# The Big Prize
The Big Prize is a famous TV game show.
You are the lucky contestant who has advanced to the final round.
You are standing in front of a row of $n$ boxes, labeled $0$ through $n-1$ from left to right.
Each box contains a prize that cannot be seen until the box is opened.
There are $v \geq 2$ different *types* of prizes.
The types are numbered from $1$ to $v$ in *decreasing* order of value.
The prize of type $1$ is the most expensive one: a diamond.
There is exactly one diamond in the boxes.
The prize of type $v$ is the cheapest one: a lollipop.
To make the game more exciting, the number of cheaper prizes is much larger than the number of more expensive ones.
More specifically, for all $t$ such that $2 \leq t \leq v$ we know the following:
if there are $k$ prizes of type $t-1$, there are *strictly more* than $k^2$ prizes of type $t$.
Your goal is to win the diamond.
At the end of the game you will have to open a box and you will receive the prize it contains.
Before having to choose the box to open you get to ask Rambod, the host of the game show, some questions.
For each question, you choose some box $i$.
As his answer, Rambod will give you an array $a$ containing two integers.
Their meaning is as follows:
* Among the boxes to the left of box $i$ there are exactly $a[0]$ boxes that contain a more expensive prize than the one in box $i$.
* Among the boxes to the right of box $i$ there are exactly $a[1]$ boxes that contain a more expensive prize than the one in box $i$.
For instance, suppose that $n=8$. For your question, you choose the box $i=2$.
As his response, Rambod tells you that $a=[1,2]$.
The meaning of this response is:
* Exactly one of the boxes $0$ and $1$ contains a prize more expensive than the one in box $2$.
* Exactly two of the boxes $3, 4, \ldots, 7$ contain a prize more expensive than the one in box $2$.
Your task is to find the box containing the diamond by asking a small number of questions.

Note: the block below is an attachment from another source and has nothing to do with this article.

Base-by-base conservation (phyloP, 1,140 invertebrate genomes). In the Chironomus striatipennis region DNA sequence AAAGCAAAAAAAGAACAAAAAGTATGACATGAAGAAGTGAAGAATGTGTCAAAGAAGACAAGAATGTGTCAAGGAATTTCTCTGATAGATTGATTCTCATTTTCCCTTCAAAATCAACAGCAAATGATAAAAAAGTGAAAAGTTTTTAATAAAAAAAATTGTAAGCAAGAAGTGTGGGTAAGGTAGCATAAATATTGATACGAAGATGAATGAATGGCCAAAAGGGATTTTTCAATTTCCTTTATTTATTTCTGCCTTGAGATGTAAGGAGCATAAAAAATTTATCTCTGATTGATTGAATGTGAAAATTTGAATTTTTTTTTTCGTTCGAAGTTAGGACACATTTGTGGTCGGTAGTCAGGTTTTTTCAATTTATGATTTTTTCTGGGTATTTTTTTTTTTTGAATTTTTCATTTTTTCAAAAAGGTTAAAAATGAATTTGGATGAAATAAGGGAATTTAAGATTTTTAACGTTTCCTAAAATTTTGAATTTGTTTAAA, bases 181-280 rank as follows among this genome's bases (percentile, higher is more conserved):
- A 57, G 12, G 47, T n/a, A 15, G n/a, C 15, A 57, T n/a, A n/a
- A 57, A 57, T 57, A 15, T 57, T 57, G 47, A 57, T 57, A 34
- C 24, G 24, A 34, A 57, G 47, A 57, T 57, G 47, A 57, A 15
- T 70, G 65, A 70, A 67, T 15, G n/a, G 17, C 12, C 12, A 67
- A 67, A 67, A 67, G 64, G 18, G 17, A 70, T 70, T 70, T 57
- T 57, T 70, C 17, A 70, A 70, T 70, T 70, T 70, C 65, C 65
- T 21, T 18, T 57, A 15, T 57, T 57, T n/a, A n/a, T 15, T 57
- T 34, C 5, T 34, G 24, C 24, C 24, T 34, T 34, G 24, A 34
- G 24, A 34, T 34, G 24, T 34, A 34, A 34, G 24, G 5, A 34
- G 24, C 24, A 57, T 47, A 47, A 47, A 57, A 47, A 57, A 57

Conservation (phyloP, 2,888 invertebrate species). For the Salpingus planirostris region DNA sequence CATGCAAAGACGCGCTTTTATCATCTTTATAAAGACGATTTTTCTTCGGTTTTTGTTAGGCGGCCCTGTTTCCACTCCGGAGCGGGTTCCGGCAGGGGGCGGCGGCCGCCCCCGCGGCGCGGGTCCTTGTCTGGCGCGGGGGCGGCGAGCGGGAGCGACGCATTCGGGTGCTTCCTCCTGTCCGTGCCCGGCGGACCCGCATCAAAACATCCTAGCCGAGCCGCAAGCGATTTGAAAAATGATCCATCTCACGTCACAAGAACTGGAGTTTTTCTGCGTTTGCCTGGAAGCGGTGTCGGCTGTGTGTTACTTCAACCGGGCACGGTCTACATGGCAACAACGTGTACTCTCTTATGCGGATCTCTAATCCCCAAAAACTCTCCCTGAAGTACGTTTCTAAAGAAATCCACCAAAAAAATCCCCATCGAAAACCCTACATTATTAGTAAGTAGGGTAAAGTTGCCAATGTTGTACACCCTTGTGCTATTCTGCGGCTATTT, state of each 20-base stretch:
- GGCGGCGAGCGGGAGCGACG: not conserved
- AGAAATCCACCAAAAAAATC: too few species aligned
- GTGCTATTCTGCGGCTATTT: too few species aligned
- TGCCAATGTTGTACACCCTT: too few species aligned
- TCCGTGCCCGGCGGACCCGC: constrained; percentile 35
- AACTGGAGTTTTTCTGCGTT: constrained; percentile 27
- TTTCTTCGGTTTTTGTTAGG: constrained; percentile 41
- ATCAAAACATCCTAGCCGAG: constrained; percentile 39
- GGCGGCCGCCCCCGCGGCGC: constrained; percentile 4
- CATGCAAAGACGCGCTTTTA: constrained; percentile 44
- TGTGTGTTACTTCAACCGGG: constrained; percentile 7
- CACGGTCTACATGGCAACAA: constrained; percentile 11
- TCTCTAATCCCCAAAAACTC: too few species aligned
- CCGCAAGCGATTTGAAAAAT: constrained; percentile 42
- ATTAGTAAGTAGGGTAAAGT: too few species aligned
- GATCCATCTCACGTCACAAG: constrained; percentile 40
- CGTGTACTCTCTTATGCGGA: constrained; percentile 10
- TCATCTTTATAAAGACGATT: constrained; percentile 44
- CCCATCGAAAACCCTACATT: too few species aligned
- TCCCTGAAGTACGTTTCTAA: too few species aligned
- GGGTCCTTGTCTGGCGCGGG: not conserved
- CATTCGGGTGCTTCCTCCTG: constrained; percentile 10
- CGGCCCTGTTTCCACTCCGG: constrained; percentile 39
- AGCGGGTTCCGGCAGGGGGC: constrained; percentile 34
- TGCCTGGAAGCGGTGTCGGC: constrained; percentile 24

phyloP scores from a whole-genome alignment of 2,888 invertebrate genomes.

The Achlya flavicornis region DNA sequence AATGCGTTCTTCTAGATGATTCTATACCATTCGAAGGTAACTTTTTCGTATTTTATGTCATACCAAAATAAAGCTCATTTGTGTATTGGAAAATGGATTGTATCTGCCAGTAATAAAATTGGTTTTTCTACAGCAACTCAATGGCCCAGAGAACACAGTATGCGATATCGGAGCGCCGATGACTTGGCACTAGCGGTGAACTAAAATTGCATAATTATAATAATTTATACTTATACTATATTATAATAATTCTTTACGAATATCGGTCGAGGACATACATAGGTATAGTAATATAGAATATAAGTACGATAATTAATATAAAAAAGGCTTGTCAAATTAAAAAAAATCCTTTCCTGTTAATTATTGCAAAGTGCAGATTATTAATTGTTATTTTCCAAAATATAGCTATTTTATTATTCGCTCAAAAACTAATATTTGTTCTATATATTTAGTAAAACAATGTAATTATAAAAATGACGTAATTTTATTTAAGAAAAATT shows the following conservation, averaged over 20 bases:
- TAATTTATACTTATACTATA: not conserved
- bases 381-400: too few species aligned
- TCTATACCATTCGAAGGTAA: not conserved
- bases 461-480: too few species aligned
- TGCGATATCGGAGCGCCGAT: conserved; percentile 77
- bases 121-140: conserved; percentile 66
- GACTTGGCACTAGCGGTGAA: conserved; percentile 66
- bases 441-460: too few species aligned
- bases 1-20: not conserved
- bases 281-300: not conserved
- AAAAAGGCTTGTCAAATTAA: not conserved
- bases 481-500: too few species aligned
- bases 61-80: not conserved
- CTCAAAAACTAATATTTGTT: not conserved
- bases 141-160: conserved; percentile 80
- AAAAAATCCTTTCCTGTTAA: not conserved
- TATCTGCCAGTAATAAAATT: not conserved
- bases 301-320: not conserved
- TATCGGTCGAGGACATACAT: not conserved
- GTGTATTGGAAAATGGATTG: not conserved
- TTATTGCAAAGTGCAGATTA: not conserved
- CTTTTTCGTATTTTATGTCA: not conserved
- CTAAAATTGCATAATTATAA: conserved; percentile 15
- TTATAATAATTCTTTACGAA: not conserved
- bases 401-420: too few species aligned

## Implementation details
You should implement the following procedure:
```
int find_best(int n)
```
* This procedure is called exactly once by the grader.
* $n$: the number of boxes.
* The procedure should return the label of the box which contains the diamond, i.e., the unique integer $d$ ($0 \leq d \leq n-1$) such that box $d$ contains a prize of type $1$.
The above procedure can make calls to the following procedure:
```
int[] ask(int i)
```
* $i$: label of the box that you choose to ask about. The value of $i$ must be between $0$ and $n-1$, inclusive.
* This procedure returns the array $a$ with $2$ elements. Here, $a[0]$ is the number of more expensive prizes in the boxes to the left of box $i$ and $a[1]$ is the number of more expensive prizes in the boxes to the right of box $i$.
## Example
The grader makes the following procedure call:
```
find_best(8)
```
There are $n=8$ boxes. Suppose the prize types are $[3,2,3,1,3,3,2,3]$.
All possible calls to the procedure `ask` and the corresponding return values are listed below.
- `ask(0)` returns $[0, 3]$
- `ask(1)` returns $[0, 1]$
- `ask(2)` returns $[1, 2]$
- `ask(3)` returns $[0, 0]$
- `ask(4)` returns $[2, 1]$
- `ask(5)` returns $[2, 1]$
- `ask(6)` returns $[1, 0]$
- `ask(7)` returns $[3, 0]$
In this example, the diamond is in box $3$. So the procedure `find_best` should return $3$.
![Prize1](prize.png "600")
The above figure illustrates this example.
The upper part shows the types of the prizes in each box.
The lower part illustrates the query `ask(2)`.
The marked boxes contain more expensive prizes than the one in box $2$.
## Constraints
* $3 \leq n \leq 200\,000$.
* The type of the prize in each box is between $1$ and $v$, inclusive.
* There is exactly one prize of type $1$.
* For all $2 \leq t \leq v$, if there are $k$ prizes of type $t-1$, there are *strictly* more than $k^2$ prizes of type $t$.
## Subtasks and scoring
In some test cases the behavior of the grader is adaptive.
This means that in these test cases the grader does not have a fixed sequence of prizes.
Instead, the answers given by the grader may depend on the questions asked by your solution.
It is guaranteed that the grader answers in such a way that after each answer there is at least one sequence of prizes consistent with all the answers given so far.
1. (20 points) There is exactly $1$ diamond and $n-1$ lollipops (hence, $v = 2$).
You can call the procedure `ask` at most $10\,000$ times.
1. (80 points) No additional constraints.
In subtask 2 you can obtain a partial score.
Let $q$ be the maximum number of calls to the procedure `ask` among all test cases in this subtask.
Then, your score for this subtask is calculated according to the following table:
Questions | Score
--- | ---
$10\,000 < q$ | $0$ (reported in CMS as 'Wrong Answer')
$6000 < q \leq 10\,000$ | $70$
$5000 < q \leq 6000$ | $80 - (q-5000)/100$
$q \leq 5000$ | $80$
## Sample grader
The sample grader is not adaptive.
Instead, it just reads and uses a fixed array $p$ of prize types. For all $0 \leq b \leq n-1$, the type of the prize in box $b$ is given as $p[b]$.
The sample grader expects input in the following format:
- line $1$: $\;\; n$
- line $2$: $\;\; p[0] \;\; p[1] \; \ldots \; p[n-1]$
The sample grader prints a single line containing the return value of `find_best` and the number of calls to the procedure `ask`.